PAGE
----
No argument for God

These days I read a new book, a kind of  Christian postmodernist mysticism. The issue is given by the problematic dichotomy: faith or reason? Faith beyond reason? Faith against reason? Faith is irra­tional, illog­i­cal and absurd?

Religion is irrational! New atheists trumpet the claim loudly, so much so that it’s become a sort of conventional wisdom. Professing your faith in God sounds increasingly like a confession of intellectual feebleness. Belief in God sounds as cute and quaint as it does pointless. John Wilkinson contends that the irrationality of faith is its greatest asset, because rationalism itself sets artificial limits on all that we’ve seen–which itself is hinting at something greater that can’t be seen. In No Argument for God he turns the tables on the cult of reason, showing that it limits conversation to what happened, when what we really want is the why behind it. We settle for investigation when what we need is revelation–the answer to all our longings. Read this book and break though the gridlock of apologetic arguments to a life-giving encounter with the God who satisfies our minds and seeks our good. (John Wilkinson, No Argu­ment for God: Going Beyond Rea­son in Con­ver­sa­tions About Fait, IVP, 2011, back cover).

Hm, some very problematic phrases, revealing the limits of the evangelical background

…we know that peo­ple aren’t argued into the king­dom of God (p. 155)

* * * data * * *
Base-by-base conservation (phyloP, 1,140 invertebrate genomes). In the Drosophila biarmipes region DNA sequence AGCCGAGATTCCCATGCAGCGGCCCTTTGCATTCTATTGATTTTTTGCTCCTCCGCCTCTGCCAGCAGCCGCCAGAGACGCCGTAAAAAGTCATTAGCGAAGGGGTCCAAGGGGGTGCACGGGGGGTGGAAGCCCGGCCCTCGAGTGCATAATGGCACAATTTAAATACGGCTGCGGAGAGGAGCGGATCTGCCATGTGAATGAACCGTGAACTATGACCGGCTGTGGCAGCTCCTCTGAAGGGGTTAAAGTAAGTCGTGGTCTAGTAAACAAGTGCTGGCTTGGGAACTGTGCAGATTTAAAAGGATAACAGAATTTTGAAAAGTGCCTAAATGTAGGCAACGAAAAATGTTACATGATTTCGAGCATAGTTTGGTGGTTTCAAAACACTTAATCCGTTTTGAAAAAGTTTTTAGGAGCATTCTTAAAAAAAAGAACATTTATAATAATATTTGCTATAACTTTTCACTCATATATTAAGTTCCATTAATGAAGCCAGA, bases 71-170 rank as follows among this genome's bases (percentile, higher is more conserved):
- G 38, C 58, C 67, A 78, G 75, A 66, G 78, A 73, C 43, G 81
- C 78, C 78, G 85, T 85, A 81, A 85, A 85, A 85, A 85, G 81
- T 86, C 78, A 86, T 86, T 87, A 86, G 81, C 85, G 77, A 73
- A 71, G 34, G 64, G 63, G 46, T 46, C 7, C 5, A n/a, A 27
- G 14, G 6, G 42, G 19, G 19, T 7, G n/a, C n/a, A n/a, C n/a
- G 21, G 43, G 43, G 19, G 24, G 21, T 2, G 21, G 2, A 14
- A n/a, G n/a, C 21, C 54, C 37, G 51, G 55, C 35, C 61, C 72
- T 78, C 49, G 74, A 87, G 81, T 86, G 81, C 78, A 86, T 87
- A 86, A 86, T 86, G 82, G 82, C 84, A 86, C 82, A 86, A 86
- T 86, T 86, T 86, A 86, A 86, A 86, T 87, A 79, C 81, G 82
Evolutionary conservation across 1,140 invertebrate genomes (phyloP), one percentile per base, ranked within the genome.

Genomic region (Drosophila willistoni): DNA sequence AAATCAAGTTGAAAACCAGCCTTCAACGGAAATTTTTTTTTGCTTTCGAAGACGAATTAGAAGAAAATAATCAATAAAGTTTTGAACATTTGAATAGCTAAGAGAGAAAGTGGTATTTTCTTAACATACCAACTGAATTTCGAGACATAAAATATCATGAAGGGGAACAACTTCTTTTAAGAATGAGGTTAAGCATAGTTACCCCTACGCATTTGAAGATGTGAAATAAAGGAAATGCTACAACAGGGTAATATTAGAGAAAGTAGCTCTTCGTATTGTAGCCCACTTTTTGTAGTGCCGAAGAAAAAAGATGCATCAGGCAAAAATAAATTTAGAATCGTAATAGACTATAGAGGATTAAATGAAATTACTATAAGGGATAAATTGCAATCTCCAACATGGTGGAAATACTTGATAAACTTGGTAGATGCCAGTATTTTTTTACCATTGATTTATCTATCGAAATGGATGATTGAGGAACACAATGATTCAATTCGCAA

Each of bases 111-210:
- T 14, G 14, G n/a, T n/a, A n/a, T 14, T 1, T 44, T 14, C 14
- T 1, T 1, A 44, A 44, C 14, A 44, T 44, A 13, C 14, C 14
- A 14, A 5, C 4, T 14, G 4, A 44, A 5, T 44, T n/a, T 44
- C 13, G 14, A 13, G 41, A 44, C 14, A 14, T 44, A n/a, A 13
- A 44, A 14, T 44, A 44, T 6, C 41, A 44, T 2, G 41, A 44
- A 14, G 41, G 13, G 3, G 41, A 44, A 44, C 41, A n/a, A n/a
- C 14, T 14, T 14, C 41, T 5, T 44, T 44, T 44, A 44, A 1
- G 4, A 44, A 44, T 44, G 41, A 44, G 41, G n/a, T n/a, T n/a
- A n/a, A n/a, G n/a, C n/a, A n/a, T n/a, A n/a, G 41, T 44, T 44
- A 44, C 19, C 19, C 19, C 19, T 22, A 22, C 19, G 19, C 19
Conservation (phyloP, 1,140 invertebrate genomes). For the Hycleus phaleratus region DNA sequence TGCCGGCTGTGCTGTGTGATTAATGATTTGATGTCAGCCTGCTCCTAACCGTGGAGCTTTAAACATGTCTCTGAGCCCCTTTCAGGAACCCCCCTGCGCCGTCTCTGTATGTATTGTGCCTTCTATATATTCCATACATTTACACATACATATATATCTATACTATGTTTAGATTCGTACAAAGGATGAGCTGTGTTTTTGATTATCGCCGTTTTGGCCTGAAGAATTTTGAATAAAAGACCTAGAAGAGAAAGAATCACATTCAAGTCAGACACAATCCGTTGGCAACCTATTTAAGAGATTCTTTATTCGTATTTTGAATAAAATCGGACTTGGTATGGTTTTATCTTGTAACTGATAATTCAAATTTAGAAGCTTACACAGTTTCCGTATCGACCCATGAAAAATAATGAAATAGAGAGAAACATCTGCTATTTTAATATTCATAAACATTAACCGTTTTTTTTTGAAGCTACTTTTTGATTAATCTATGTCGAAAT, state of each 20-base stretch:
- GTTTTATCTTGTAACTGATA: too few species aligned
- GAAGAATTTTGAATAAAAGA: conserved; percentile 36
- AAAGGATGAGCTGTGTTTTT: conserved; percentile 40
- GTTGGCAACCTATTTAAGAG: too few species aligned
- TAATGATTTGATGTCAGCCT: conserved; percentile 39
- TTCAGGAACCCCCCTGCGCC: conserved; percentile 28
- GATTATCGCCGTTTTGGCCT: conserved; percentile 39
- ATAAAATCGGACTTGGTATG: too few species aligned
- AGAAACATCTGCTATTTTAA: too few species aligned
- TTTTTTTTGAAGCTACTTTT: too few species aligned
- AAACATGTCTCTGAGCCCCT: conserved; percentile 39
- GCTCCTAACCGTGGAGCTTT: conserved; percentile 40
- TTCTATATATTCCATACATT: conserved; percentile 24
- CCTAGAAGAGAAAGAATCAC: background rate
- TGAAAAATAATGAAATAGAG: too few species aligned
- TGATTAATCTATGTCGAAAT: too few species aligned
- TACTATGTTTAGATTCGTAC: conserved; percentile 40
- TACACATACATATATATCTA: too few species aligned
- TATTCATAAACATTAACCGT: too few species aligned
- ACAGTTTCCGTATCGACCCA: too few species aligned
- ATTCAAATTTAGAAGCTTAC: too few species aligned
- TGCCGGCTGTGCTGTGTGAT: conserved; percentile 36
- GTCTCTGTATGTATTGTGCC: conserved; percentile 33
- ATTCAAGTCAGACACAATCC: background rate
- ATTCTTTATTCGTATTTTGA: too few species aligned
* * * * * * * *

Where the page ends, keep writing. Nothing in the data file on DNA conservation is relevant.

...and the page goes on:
We don’t have argu­ments for God, because God didn’t either (p. 155)

…a lot rides on the fact that there is no argu­ment for God (p. 160)

…faith requires accep­tance before proof, and rea­son requires proof before accep­tance” (p. 105)

It comes down to this: vir­tu­ally no one I have had a con­ver­sa­tion with about their faith jour­ney has ever admit­ted they came to faith through argu­ments. Most people’s jour­ney to faith is spe­cific, strange, peculiar—irrational. Augus­tine heard a child’s voice singing, “Take up and read” and thought it was God telling him to read the Scrip­tures. Mar­tin Luther came to faith after suf­fer­ing from depres­sion about his own sin­ful­ness. John Wes­ley talks about his heart being “strangely warmed.” I don’t think I know any who were argued into the faith. That is because there is no argu­ment for God. Our faith comes to us in a Per­son (p. 102)

I am glad that the author was aware of the following paradox:

We can­not escape the fact that rea­son is nec­es­sary to advance even the basic the­sis of this book. We can­not argue about the non­sense of faith with­out mak­ing some sense to some­one or hav­ing a start­ing point by which we all agree on log­i­cally. With­out logic, all ideas fall apart. This book is non­sense because I use logic to decon­struct logic. (142)

Even if I disagree with some views of its author, this book is worth discussing.

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